Malware is a true pain in the butt for everyone. They are created by authors and sent out. Companies or individuals are hit. Security teams and firms are scrambling to get things under control. A big mess. Sometimes security researchers or law enforcement authorities do give some good news.
Emotet a malware gang has messed up. Working within territories of the former Soviet Union. Emotet is one of today's most skilled malware groups, managing a near-perfect infect-and-rent-access scheme.
Emotet malware which was first seen in 2014, started as a banking trojan into malware that can be comparable to a swiss-army knife. After it is planted in the victim's system. It infects the entire network, grabs any sensitive data then has access to the infected hosts and other groups.
Even as Emotet being such a unique piece of Malware. It has bugs. A rare bug was discovered which was safe to exploit and also screws over the malware. In the cyber-security industry, there's a very dangerous line when it's trying to mess with malware. James Quinn, a malware analyst working for Binary Defense has discovered such a bug which is safe to exploit and can screw over malware.
James was going through Emotet updates in February then he spotted a change in the Emotet code. The Emotet botnet payload was mass-spamming across the internet. It's persistence code, which allows the malware to survive PC reboots. He noticed the malware was creating a Windows registry key and saving an XOR cipher key inside it.
James worked hard and went through numerous challenges on how the persistence coding works. He made a PowerShell script that exploited the registry key and crashes Emotet. He dubbed it EmoCrash.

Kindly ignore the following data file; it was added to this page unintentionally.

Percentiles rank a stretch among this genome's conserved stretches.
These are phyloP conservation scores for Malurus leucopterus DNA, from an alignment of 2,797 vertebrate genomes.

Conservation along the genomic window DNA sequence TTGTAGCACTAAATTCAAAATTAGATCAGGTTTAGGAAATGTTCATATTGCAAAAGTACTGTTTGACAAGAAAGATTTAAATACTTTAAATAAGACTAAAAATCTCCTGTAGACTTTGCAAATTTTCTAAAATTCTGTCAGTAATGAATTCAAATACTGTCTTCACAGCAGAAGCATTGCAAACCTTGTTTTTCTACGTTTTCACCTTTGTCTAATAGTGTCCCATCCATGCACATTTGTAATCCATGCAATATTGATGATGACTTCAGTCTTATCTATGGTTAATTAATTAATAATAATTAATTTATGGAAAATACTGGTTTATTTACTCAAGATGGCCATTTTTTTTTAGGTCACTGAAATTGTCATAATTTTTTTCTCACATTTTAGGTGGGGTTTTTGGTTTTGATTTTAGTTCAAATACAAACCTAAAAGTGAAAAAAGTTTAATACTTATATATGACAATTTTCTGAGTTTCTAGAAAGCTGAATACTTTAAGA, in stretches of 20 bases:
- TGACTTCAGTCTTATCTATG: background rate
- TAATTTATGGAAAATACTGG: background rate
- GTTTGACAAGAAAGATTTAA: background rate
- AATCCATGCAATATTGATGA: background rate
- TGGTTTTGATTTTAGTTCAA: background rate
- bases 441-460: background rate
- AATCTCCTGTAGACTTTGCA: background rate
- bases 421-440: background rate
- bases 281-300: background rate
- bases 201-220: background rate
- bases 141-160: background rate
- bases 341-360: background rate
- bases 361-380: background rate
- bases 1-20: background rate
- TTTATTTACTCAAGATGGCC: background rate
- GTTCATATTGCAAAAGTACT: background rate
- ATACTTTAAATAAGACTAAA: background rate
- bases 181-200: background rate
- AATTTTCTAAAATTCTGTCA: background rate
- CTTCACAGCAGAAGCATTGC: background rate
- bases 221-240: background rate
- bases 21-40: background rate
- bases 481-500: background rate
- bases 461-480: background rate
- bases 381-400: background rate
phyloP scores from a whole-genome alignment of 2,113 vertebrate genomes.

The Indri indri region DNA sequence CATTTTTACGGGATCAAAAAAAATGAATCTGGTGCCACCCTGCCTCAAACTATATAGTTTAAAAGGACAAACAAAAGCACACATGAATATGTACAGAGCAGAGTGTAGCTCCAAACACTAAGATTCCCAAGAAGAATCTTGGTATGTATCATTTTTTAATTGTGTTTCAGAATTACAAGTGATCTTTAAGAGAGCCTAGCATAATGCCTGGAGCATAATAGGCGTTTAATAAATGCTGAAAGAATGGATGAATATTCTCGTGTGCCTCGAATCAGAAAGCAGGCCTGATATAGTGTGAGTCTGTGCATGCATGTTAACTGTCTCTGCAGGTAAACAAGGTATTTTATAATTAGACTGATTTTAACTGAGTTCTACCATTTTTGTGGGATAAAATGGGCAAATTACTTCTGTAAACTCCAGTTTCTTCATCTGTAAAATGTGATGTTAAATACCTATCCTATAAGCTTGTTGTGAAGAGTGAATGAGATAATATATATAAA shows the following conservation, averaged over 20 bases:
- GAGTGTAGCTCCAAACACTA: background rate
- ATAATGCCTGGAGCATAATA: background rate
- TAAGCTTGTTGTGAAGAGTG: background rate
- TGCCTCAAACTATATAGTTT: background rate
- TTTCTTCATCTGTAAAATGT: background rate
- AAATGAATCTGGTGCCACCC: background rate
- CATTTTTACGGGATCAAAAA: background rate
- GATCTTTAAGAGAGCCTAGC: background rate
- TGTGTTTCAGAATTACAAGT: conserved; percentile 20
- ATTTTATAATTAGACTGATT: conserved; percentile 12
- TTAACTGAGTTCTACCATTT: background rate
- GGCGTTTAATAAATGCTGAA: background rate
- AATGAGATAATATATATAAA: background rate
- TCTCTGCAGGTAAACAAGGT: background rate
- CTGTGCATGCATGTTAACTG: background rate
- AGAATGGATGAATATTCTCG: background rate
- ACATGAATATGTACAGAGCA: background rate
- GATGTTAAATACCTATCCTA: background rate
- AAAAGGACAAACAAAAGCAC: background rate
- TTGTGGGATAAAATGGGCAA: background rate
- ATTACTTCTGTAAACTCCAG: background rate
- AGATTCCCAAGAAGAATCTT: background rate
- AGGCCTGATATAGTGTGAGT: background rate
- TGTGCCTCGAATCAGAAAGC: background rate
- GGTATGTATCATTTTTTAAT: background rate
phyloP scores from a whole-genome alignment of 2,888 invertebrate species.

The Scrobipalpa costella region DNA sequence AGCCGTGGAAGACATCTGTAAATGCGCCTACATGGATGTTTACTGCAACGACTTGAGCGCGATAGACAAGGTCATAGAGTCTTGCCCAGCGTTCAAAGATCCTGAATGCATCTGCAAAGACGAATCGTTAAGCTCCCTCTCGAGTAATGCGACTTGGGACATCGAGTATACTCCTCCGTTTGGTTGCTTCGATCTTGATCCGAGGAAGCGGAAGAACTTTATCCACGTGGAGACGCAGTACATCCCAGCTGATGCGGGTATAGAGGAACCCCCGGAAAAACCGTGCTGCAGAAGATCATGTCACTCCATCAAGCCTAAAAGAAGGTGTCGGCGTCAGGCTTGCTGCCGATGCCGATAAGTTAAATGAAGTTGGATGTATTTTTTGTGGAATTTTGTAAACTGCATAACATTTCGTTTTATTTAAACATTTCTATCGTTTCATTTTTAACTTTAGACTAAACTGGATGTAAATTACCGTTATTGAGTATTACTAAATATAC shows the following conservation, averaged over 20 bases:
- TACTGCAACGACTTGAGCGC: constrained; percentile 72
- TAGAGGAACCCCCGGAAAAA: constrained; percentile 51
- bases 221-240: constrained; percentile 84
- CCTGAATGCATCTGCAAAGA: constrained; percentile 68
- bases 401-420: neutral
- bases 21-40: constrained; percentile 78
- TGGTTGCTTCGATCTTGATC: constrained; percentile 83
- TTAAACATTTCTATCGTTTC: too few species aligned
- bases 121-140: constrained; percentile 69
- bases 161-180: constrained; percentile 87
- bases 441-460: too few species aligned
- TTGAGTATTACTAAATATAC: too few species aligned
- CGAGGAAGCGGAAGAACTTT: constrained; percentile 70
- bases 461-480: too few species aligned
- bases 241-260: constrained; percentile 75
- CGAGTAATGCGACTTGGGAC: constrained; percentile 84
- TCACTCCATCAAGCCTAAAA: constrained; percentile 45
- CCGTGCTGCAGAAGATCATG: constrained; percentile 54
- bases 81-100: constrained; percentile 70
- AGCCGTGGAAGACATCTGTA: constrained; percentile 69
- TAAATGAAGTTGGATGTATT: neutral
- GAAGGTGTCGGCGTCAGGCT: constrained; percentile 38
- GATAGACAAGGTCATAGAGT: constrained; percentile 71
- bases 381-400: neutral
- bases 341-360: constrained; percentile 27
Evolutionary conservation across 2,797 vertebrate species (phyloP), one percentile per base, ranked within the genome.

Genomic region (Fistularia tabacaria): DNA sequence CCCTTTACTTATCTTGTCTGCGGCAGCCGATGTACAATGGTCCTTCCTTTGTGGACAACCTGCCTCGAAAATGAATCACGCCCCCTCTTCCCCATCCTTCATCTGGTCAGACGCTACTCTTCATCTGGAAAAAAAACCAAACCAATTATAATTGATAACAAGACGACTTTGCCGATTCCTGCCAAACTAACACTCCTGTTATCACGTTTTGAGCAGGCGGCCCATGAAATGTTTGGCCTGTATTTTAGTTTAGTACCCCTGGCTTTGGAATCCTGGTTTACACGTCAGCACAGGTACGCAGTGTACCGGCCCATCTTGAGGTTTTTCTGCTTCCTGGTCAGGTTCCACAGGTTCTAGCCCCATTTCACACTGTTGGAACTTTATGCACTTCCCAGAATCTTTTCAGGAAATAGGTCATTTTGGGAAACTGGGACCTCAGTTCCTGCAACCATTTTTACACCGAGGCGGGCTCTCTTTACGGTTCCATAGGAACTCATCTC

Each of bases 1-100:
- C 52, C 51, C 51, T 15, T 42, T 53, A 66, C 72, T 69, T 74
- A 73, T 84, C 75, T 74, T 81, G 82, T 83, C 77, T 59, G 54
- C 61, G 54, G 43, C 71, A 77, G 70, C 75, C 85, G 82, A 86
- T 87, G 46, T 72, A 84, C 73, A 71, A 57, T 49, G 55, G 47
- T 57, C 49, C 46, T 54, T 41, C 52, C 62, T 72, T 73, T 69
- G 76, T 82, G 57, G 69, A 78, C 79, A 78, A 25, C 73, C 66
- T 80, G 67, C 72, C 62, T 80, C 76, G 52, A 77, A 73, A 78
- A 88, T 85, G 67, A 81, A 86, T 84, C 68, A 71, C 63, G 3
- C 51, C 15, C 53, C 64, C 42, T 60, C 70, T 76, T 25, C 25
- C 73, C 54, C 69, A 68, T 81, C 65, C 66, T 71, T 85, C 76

James did an experiment, he tried to infect a clean computer with Emotet. EmoCrash caused a buffer overflow in Emotet's code and crashed the malware. A counter to Emotet.
When Quinn ran EmoCrash on computers already infected with Emotet, the script would replace the good registry key with the malformed one, and when Emotet would re-check the registry key, the malware would crash as well, preventing infected hosts from communicating with the Emotet command-and-control server.
James made an Emotet vaccine and a killswitch. But apparently that's not all.
"Two crash logs would appear with event ID 1000 and 1001, which could be used to identify endpoints with disabled and dead Emotet binaries," James said on ZDNet.
If EmoCrash was deployed across a network. In turn, could allow system admins to scan or set up alerts for these two log event IDs and trace when and if Emotet infected their networks.
The Binary Defense team realize the advantage they had and need to make sure Emotet does not fix their code so they kept it under wraps but they needed to distribute the code to companies to stop Emotet. This sounds like a Marvel movie plot. So Binary Defense worked with Team CYMRU, a company with a history of organizing and participating in botnet takedowns.
Working behind the scenes, Team CYMRU made sure that EmoCrash made its way into the hands of CERTs (Computer Emergency Response Teams) Which then spread to many different companies.
After Binary Defense efforts with CYMRU to push EmoCrash, they received many messages from companies that prevented attacks or discovered ongoing incidents. They believe the Emotet group has yet find out the problem but knew something wasn't working as they released new versions with changes in their code. But sadly on the 6th of this month, they did fix the EmoCrash exploit. Props to James Quinn which made a tool that allowed companies get ahead on Malware and gain an advantage.